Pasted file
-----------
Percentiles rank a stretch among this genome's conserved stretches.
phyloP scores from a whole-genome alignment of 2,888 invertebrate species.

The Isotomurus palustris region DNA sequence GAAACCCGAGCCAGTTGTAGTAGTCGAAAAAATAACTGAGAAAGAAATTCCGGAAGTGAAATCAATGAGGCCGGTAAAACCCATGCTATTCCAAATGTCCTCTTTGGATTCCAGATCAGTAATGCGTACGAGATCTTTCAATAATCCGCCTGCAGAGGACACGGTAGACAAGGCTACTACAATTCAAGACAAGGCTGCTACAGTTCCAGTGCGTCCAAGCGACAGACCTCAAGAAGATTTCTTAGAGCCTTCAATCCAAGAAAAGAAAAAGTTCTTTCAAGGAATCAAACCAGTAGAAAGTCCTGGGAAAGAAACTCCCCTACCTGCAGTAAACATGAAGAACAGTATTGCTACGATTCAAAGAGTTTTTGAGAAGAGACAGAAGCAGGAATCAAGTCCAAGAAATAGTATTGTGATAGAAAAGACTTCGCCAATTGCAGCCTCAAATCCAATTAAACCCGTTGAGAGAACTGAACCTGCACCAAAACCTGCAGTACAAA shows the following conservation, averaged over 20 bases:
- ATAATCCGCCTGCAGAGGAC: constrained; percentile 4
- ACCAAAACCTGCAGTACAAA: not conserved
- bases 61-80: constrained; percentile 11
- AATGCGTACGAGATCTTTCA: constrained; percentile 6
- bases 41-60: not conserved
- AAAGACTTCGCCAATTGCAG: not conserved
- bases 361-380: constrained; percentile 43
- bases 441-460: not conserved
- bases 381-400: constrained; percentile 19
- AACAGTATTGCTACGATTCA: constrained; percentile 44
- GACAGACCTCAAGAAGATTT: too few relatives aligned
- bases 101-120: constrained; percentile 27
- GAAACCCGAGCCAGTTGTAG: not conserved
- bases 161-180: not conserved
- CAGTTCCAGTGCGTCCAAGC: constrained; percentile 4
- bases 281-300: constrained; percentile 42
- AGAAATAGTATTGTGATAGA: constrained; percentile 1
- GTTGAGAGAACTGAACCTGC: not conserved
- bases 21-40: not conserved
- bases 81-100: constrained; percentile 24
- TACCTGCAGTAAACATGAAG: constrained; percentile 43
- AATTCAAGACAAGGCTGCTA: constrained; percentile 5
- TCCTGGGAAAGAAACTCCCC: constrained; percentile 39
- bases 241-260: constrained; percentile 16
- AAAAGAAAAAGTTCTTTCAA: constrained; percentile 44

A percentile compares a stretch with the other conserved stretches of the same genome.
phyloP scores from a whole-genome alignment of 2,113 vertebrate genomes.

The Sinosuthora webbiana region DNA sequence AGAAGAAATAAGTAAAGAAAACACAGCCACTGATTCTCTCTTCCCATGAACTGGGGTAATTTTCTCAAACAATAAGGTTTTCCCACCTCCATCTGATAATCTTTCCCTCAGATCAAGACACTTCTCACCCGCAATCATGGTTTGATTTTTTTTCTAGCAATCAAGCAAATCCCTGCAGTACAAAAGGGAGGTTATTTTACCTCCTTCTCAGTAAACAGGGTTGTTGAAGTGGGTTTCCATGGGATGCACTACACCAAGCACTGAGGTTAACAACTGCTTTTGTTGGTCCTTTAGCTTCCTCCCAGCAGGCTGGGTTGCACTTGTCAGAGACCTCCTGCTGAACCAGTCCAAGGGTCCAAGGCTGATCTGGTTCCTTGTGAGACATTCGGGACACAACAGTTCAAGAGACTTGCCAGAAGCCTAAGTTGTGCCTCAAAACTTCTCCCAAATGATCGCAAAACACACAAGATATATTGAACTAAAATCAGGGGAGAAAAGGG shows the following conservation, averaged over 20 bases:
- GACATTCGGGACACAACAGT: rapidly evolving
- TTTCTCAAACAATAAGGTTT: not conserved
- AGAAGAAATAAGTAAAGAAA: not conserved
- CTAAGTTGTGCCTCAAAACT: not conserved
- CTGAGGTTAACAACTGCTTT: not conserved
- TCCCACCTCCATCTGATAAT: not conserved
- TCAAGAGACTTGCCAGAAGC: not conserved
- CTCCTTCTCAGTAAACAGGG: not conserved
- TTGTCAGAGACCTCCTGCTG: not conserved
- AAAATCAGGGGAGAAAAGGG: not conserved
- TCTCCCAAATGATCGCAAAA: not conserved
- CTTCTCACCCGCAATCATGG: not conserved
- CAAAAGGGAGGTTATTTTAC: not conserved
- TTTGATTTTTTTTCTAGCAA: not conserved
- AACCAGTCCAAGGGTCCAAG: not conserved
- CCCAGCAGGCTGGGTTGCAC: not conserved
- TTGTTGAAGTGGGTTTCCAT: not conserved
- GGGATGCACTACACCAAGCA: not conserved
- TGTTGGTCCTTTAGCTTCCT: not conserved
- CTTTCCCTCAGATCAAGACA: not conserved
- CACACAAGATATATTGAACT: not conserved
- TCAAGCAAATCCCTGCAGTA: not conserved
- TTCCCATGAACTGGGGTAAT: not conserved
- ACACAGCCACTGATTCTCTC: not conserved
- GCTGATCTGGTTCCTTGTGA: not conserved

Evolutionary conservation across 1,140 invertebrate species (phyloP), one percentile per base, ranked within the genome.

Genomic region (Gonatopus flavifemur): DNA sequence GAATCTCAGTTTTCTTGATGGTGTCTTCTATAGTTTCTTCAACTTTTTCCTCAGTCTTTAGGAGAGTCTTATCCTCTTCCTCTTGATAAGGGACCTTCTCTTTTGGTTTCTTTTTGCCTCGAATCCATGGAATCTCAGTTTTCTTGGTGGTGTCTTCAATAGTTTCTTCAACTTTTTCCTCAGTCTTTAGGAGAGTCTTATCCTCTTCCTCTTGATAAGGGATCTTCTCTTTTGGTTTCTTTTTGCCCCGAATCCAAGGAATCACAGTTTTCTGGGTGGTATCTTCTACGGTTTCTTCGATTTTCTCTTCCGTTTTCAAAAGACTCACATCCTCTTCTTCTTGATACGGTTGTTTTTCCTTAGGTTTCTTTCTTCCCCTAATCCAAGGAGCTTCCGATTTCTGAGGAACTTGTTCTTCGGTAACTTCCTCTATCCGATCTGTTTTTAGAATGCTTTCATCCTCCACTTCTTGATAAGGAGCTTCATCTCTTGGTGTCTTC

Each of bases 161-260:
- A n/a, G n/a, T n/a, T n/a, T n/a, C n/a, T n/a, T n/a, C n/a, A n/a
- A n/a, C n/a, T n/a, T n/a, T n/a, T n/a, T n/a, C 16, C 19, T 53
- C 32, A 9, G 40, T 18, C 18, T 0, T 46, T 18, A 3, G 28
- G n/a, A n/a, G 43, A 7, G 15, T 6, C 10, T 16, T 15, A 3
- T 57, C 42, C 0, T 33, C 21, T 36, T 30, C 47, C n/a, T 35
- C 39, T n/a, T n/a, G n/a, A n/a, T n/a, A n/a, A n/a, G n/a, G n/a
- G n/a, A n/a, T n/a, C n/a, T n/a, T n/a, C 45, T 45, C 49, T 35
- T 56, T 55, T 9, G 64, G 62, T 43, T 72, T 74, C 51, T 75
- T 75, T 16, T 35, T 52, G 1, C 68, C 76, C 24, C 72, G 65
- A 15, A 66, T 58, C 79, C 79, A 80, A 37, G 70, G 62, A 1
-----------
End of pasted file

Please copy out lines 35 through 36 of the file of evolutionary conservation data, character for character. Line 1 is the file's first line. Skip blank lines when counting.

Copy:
- CTAAGTTGTGCCTCAAAACT: not conserved
- CTGAGGTTAACAACTGCTTT: not conserved